Movements have to be guided by their values, and while all too often, it becomes “us-versus-them”, sometimes it’s clear that change will require disruption, and the end of old empires. Creative Commons and other open access groups champion the “free, immediate, online availability of research articles combined with the rights to use these articles fully in the digital environment.” I’ll work with anyone who steps forward to achieve this goal, but like the looming end of big oil, it’s only a matter of time until change arrives. The question is how long we will allow these old models to continue before we force new systems to come into the mainstream? Perhaps our greatest living physicist, Stephen Hawking, released his PhD thesis under open access just last Sunday, saying, “Anyone, anywhere in the world should have free, unhindered access to not just my research, but to the research of every great and enquiring mind across the spectrum of human understanding.”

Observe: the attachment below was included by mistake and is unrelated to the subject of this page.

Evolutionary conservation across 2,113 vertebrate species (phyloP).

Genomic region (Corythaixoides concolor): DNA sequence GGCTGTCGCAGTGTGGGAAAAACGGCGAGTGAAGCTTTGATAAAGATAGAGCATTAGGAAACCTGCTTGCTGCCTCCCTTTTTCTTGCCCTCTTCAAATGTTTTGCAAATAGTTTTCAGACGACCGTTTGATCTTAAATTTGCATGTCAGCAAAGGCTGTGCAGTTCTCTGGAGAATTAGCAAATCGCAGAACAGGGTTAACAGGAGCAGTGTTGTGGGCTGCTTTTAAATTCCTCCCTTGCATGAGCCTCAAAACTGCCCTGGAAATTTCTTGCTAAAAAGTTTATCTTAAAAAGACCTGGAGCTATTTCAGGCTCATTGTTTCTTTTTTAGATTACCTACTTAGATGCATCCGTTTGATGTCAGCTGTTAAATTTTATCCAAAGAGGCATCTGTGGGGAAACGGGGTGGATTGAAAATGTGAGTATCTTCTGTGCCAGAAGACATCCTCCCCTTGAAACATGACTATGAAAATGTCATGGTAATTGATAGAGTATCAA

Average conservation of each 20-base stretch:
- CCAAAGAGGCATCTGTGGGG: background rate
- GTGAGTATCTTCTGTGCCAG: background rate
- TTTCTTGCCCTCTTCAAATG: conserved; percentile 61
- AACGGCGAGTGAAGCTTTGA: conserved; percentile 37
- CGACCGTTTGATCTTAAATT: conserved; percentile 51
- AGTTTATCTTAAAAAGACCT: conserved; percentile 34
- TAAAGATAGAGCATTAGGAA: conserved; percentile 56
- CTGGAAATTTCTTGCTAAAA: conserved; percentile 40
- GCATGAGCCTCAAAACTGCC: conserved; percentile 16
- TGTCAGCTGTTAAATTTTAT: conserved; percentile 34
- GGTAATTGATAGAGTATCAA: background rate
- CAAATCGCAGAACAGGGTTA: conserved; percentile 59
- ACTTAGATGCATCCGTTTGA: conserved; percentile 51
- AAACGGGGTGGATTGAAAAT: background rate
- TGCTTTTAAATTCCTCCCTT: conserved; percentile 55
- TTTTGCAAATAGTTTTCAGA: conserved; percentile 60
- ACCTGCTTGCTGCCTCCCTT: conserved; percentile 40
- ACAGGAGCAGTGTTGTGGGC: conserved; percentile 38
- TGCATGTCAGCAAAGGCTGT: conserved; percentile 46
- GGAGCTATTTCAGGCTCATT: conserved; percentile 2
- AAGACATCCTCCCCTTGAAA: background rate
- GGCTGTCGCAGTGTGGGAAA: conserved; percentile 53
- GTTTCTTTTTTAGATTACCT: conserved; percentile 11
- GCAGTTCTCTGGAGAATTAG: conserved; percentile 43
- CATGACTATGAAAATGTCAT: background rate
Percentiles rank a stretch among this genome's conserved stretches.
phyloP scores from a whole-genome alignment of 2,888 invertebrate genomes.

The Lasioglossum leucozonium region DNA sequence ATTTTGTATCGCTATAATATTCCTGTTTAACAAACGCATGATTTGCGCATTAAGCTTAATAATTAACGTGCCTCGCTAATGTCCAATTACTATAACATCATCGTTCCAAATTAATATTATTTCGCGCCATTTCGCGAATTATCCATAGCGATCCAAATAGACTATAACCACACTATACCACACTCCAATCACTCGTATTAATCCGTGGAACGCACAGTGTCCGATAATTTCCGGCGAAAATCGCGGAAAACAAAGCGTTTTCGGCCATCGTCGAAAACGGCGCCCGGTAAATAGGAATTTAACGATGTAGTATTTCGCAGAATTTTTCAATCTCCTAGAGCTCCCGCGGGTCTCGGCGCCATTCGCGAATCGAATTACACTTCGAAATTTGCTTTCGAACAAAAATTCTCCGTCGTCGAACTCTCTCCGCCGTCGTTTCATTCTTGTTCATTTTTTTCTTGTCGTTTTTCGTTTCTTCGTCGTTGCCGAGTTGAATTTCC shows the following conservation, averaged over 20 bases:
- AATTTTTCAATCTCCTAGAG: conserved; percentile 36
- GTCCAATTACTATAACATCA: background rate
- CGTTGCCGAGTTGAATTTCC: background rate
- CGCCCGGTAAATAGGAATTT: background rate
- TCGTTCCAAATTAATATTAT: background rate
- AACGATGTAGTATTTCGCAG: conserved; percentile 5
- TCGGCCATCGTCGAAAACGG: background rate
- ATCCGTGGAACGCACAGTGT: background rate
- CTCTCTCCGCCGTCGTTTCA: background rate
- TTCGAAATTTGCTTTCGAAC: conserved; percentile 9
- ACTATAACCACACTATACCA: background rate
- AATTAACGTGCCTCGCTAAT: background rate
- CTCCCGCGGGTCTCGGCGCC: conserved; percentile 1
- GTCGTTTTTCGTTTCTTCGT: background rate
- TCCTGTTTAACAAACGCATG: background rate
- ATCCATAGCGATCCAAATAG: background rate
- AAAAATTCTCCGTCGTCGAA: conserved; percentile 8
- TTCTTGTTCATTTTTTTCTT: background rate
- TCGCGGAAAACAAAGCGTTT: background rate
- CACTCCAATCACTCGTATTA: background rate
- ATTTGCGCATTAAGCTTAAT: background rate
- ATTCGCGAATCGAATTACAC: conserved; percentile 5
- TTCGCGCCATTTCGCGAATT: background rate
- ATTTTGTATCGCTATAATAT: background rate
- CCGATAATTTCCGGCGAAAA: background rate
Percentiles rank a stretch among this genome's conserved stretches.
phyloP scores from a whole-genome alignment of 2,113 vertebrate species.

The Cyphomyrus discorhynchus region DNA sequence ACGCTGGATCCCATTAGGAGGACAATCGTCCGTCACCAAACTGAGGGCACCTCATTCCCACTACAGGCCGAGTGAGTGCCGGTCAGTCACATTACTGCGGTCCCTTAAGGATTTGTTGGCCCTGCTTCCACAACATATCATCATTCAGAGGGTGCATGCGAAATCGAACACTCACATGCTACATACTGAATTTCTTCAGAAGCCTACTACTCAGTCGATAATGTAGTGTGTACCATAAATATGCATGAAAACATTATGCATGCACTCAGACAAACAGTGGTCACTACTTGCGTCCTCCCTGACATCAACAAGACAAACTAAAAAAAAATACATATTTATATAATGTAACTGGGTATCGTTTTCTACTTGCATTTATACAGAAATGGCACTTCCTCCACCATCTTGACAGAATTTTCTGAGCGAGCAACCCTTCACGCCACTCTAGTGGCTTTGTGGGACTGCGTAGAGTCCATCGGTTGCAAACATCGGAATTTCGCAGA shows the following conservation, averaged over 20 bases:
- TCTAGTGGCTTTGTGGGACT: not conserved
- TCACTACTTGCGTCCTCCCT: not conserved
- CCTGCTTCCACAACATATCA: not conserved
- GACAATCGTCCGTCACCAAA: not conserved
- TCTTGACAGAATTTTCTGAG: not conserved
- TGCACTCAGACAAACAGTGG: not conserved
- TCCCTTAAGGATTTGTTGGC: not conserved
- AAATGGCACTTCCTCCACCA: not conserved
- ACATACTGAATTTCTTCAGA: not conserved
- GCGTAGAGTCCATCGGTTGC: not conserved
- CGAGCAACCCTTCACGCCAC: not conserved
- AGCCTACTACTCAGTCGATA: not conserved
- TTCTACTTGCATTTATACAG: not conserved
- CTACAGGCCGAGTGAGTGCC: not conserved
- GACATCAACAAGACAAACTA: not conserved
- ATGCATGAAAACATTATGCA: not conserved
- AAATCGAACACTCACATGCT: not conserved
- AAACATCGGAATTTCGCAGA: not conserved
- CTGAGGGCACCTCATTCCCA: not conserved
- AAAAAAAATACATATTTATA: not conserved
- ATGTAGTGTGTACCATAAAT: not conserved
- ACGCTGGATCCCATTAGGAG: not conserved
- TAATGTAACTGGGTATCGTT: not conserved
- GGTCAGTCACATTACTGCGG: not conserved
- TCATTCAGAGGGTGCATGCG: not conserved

At the Mozilla Festival this weekend, I’m going to be speaking with my colleagues and friends Katherine Maher from Wikimedia and Mark Surman from Mozilla about specific areas where we can work better together in service of our common goals. But we can’t do it without you — our power is collective. We need you to join the movement, whether with us and with our allies to collaborate for impact.
I’m amazed at what this big, open movement has already achieved together. This year, the CC Global Network has been instrumental in supporting Diego Gómez, the Colombian student facing up to 8 years of jail time for sharing a single paper online, we have been a strong voice for copyright reform in the European Union, and we have taken on sweeping issues like NAFTA and an expansion of the public domain. The work of open access needs to keep in clear view the ultimate goals of science and scholarship — a fundamental search for knowledge — that is now supercharged for sharing and collaboration to solve the world’s toughest scientific and social problems. I can’t wait to realize these goals together with you.